Sunday, September 20, 2015
"You didn't build that!"
Apparently there's a whole discussion going on out that about how Ahmed Mohammed didn't "invent" a digital clock because all he did was take apart a 30 year old Radio Shack digital clock and reassemble the components in a pencil box.
And since the 14 year old said "invent," he's guilty of heinous crimes including deluding the Irving police into arresting him and the White House into inviting him to come for a visit.
I'm a bit baffled by the examination of a photograph from which one can make absolute determinations, and I want to ask if they also checked the kerning. But whatever: the kid took components and put them together into a clock. Were the components assembled and he disassembled a 30 year old clock and made it work again? Or reassemble it in a pencil box? Do we have any idea where those components came from? Can "M" only mean "Micronta"? (is it even reasonable that that is what it means?)
Inquiring minds want to know. Or, actually, they don't.* The author of the dissection insists the point is to focus on our reaction to this story, not to the "hoax clock" itself. So, of course, Richard Dawkins focusses on the hoax.
Given Dawkins' history of disdaining the non-white countries of the world, maybe not such a smart move for him.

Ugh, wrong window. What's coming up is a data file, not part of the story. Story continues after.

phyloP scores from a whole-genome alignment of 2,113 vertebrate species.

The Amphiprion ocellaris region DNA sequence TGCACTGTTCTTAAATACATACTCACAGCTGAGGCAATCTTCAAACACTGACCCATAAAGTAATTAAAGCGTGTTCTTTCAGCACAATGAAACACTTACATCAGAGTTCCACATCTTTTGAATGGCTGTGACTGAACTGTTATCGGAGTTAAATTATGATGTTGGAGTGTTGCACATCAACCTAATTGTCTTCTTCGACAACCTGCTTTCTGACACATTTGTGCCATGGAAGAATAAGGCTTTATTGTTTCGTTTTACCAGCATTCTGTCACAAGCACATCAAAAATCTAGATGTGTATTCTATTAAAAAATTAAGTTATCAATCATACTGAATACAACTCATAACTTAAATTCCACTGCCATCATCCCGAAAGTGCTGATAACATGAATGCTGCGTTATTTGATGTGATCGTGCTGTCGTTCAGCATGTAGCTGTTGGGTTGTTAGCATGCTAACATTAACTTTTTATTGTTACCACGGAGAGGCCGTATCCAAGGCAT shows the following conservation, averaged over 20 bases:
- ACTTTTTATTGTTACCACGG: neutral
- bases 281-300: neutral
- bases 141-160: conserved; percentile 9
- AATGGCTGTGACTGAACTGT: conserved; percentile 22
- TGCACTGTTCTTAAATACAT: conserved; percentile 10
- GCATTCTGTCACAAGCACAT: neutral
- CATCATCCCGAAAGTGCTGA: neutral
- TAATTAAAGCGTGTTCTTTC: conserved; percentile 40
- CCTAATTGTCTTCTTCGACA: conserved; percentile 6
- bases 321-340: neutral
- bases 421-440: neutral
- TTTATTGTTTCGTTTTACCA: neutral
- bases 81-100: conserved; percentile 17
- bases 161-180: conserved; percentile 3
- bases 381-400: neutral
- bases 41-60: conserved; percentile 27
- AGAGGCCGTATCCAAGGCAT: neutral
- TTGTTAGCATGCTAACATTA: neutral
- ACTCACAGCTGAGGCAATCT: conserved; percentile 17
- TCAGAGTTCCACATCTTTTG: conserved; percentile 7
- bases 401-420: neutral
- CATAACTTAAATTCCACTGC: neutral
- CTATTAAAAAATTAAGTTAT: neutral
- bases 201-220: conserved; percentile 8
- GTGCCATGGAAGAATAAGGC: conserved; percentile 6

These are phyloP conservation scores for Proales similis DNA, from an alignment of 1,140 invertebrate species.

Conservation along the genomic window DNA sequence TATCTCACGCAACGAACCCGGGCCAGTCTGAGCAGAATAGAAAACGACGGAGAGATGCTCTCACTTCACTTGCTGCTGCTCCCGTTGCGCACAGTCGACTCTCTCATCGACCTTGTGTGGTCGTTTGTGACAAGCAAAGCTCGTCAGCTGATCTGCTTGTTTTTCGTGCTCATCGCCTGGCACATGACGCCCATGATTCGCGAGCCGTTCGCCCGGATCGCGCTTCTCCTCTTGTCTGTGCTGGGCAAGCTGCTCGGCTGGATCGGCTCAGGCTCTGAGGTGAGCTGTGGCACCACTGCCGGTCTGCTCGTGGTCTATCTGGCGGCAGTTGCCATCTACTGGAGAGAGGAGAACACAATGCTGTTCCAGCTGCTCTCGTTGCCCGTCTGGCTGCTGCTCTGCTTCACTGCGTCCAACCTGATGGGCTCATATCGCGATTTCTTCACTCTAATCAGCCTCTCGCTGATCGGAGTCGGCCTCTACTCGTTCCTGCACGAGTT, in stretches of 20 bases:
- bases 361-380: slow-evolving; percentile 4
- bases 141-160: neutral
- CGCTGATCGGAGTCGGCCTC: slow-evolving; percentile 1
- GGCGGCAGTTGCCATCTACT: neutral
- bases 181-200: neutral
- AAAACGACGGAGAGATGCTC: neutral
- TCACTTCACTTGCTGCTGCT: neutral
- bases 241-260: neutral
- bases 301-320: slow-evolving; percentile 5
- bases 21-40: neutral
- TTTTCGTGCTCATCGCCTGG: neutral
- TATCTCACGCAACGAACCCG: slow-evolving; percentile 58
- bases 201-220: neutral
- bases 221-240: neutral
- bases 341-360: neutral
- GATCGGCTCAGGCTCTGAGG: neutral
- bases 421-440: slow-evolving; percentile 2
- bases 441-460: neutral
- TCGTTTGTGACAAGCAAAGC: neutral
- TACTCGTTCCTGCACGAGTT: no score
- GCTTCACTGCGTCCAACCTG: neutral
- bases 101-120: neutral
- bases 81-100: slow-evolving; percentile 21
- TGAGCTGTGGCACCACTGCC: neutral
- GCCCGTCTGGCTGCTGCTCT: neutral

I gotta say: the internet is a really tiring place. The trolls can have it; they seem to be the only people here anymore.
Not that this whole discussion is really any different from Frank Gaffney's paranoia:
A picture Gaffney tweeted with the quite reasonable question: "How is a teacher supposed to know? A Clock or a Bomb Trigger?" (Maybe the first clue is: who plugs in a "bomb trigger"?)
*The point of the "dissection" is supposed to be about our reaction to the device, but the analysis assumes so many facts not in evidence, and so obviously starts with a conclusion it then finds support for, that it's an exercise in futility. I always assumed Ahmed assembled parts without a blueprint or instructions and figured out how to put a digital clock together from his own knowledge. If he had the parts, did he know what they were? How did he know how to assemble them to make them work? Is it really a Radio Shack item from the '80's? Did he have it assembled, and took it apart with minimal alteration to put it in a pencil box?
Does it really matter?
Posted by Rmj at 8:13 PM